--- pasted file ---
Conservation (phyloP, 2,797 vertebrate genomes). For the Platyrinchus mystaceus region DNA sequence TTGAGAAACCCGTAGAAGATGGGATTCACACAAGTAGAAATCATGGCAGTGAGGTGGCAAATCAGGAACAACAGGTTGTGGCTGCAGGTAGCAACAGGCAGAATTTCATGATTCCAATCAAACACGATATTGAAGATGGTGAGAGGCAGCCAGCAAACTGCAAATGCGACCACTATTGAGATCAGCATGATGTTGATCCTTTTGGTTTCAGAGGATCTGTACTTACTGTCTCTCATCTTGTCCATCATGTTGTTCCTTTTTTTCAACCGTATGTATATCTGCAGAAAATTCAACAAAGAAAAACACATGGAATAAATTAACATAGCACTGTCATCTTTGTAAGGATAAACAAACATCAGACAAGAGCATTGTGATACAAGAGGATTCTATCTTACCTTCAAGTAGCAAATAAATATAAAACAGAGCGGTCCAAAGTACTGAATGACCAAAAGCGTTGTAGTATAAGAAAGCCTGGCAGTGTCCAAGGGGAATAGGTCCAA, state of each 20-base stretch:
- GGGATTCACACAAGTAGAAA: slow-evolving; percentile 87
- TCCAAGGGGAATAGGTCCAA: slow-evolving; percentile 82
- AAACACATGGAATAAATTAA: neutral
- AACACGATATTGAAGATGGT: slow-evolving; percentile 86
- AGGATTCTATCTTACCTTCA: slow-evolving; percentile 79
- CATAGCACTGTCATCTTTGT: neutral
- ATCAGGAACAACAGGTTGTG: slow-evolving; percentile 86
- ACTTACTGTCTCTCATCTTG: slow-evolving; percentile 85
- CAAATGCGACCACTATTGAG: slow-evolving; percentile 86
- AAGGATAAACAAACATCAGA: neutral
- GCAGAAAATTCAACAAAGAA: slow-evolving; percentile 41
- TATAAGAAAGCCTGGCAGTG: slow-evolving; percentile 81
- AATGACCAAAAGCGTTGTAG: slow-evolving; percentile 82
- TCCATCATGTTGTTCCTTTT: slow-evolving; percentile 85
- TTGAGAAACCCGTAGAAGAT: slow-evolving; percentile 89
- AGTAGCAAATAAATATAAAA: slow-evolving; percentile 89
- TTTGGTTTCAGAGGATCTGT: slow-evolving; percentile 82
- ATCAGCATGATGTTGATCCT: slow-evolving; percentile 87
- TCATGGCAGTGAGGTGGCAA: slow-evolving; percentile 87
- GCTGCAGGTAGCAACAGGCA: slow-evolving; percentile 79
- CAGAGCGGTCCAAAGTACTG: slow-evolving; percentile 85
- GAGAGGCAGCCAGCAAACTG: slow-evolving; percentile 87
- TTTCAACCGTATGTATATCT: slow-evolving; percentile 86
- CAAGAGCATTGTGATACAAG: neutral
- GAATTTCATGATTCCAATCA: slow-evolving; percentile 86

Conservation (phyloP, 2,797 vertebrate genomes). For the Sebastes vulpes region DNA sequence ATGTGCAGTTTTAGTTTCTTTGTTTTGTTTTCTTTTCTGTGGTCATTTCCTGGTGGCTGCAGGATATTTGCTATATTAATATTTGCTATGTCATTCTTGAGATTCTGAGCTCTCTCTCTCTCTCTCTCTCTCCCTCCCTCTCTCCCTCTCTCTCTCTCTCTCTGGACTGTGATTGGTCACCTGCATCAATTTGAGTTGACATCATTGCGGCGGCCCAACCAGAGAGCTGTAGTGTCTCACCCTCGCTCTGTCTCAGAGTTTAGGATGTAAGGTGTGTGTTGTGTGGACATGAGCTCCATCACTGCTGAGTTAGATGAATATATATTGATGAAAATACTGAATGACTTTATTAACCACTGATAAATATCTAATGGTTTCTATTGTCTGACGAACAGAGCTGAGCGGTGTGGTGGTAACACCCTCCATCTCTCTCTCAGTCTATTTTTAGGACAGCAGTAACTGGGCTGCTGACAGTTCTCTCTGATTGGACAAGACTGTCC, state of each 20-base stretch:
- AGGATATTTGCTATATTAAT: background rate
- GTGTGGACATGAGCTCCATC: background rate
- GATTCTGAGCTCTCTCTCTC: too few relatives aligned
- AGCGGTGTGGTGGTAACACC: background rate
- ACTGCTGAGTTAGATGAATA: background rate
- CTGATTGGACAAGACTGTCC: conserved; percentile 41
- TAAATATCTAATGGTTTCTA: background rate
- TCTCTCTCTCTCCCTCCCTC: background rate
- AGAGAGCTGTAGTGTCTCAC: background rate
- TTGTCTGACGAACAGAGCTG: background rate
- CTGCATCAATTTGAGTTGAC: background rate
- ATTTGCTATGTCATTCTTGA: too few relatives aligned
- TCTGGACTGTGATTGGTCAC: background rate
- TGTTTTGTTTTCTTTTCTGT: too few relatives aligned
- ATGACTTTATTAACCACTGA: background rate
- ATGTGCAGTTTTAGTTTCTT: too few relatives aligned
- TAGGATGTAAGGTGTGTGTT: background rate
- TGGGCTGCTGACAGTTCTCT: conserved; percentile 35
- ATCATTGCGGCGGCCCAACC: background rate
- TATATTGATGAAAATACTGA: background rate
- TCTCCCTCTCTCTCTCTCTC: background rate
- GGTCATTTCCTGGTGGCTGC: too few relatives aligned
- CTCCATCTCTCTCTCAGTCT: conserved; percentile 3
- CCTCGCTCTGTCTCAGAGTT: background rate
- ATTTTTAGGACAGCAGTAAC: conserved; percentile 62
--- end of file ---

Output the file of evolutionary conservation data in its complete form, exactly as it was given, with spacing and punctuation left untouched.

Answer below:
Conservation (phyloP, 2,797 vertebrate genomes). For the Platyrinchus mystaceus region DNA sequence TTGAGAAACCCGTAGAAGATGGGATTCACACAAGTAGAAATCATGGCAGTGAGGTGGCAAATCAGGAACAACAGGTTGTGGCTGCAGGTAGCAACAGGCAGAATTTCATGATTCCAATCAAACACGATATTGAAGATGGTGAGAGGCAGCCAGCAAACTGCAAATGCGACCACTATTGAGATCAGCATGATGTTGATCCTTTTGGTTTCAGAGGATCTGTACTTACTGTCTCTCATCTTGTCCATCATGTTGTTCCTTTTTTTCAACCGTATGTATATCTGCAGAAAATTCAACAAAGAAAAACACATGGAATAAATTAACATAGCACTGTCATCTTTGTAAGGATAAACAAACATCAGACAAGAGCATTGTGATACAAGAGGATTCTATCTTACCTTCAAGTAGCAAATAAATATAAAACAGAGCGGTCCAAAGTACTGAATGACCAAAAGCGTTGTAGTATAAGAAAGCCTGGCAGTGTCCAAGGGGAATAGGTCCAA, state of each 20-base stretch:
- GGGATTCACACAAGTAGAAA: slow-evolving; percentile 87
- TCCAAGGGGAATAGGTCCAA: slow-evolving; percentile 82
- AAACACATGGAATAAATTAA: neutral
- AACACGATATTGAAGATGGT: slow-evolving; percentile 86
- AGGATTCTATCTTACCTTCA: slow-evolving; percentile 79
- CATAGCACTGTCATCTTTGT: neutral
- ATCAGGAACAACAGGTTGTG: slow-evolving; percentile 86
- ACTTACTGTCTCTCATCTTG: slow-evolving; percentile 85
- CAAATGCGACCACTATTGAG: slow-evolving; percentile 86
- AAGGATAAACAAACATCAGA: neutral
- GCAGAAAATTCAACAAAGAA: slow-evolving; percentile 41
- TATAAGAAAGCCTGGCAGTG: slow-evolving; percentile 81
- AATGACCAAAAGCGTTGTAG: slow-evolving; percentile 82
- TCCATCATGTTGTTCCTTTT: slow-evolving; percentile 85
- TTGAGAAACCCGTAGAAGAT: slow-evolving; percentile 89
- AGTAGCAAATAAATATAAAA: slow-evolving; percentile 89
- TTTGGTTTCAGAGGATCTGT: slow-evolving; percentile 82
- ATCAGCATGATGTTGATCCT: slow-evolving; percentile 87
- TCATGGCAGTGAGGTGGCAA: slow-evolving; percentile 87
- GCTGCAGGTAGCAACAGGCA: slow-evolving; percentile 79
- CAGAGCGGTCCAAAGTACTG: slow-evolving; percentile 85
- GAGAGGCAGCCAGCAAACTG: slow-evolving; percentile 87
- TTTCAACCGTATGTATATCT: slow-evolving; percentile 86
- CAAGAGCATTGTGATACAAG: neutral
- GAATTTCATGATTCCAATCA: slow-evolving; percentile 86

Conservation (phyloP, 2,797 vertebrate genomes). For the Sebastes vulpes region DNA sequence ATGTGCAGTTTTAGTTTCTTTGTTTTGTTTTCTTTTCTGTGGTCATTTCCTGGTGGCTGCAGGATATTTGCTATATTAATATTTGCTATGTCATTCTTGAGATTCTGAGCTCTCTCTCTCTCTCTCTCTCTCCCTCCCTCTCTCCCTCTCTCTCTCTCTCTCTGGACTGTGATTGGTCACCTGCATCAATTTGAGTTGACATCATTGCGGCGGCCCAACCAGAGAGCTGTAGTGTCTCACCCTCGCTCTGTCTCAGAGTTTAGGATGTAAGGTGTGTGTTGTGTGGACATGAGCTCCATCACTGCTGAGTTAGATGAATATATATTGATGAAAATACTGAATGACTTTATTAACCACTGATAAATATCTAATGGTTTCTATTGTCTGACGAACAGAGCTGAGCGGTGTGGTGGTAACACCCTCCATCTCTCTCTCAGTCTATTTTTAGGACAGCAGTAACTGGGCTGCTGACAGTTCTCTCTGATTGGACAAGACTGTCC, state of each 20-base stretch:
- AGGATATTTGCTATATTAAT: background rate
- GTGTGGACATGAGCTCCATC: background rate
- GATTCTGAGCTCTCTCTCTC: too few relatives aligned
- AGCGGTGTGGTGGTAACACC: background rate
- ACTGCTGAGTTAGATGAATA: background rate
- CTGATTGGACAAGACTGTCC: conserved; percentile 41
- TAAATATCTAATGGTTTCTA: background rate
- TCTCTCTCTCTCCCTCCCTC: background rate
- AGAGAGCTGTAGTGTCTCAC: background rate
- TTGTCTGACGAACAGAGCTG: background rate
- CTGCATCAATTTGAGTTGAC: background rate
- ATTTGCTATGTCATTCTTGA: too few relatives aligned
- TCTGGACTGTGATTGGTCAC: background rate
- TGTTTTGTTTTCTTTTCTGT: too few relatives aligned
- ATGACTTTATTAACCACTGA: background rate
- ATGTGCAGTTTTAGTTTCTT: too few relatives aligned
- TAGGATGTAAGGTGTGTGTT: background rate
- TGGGCTGCTGACAGTTCTCT: conserved; percentile 35
- ATCATTGCGGCGGCCCAACC: background rate
- TATATTGATGAAAATACTGA: background rate
- TCTCCCTCTCTCTCTCTCTC: background rate
- GGTCATTTCCTGGTGGCTGC: too few relatives aligned
- CTCCATCTCTCTCTCAGTCT: conserved; percentile 3
- CCTCGCTCTGTCTCAGAGTT: background rate
- ATTTTTAGGACAGCAGTAAC: conserved; percentile 62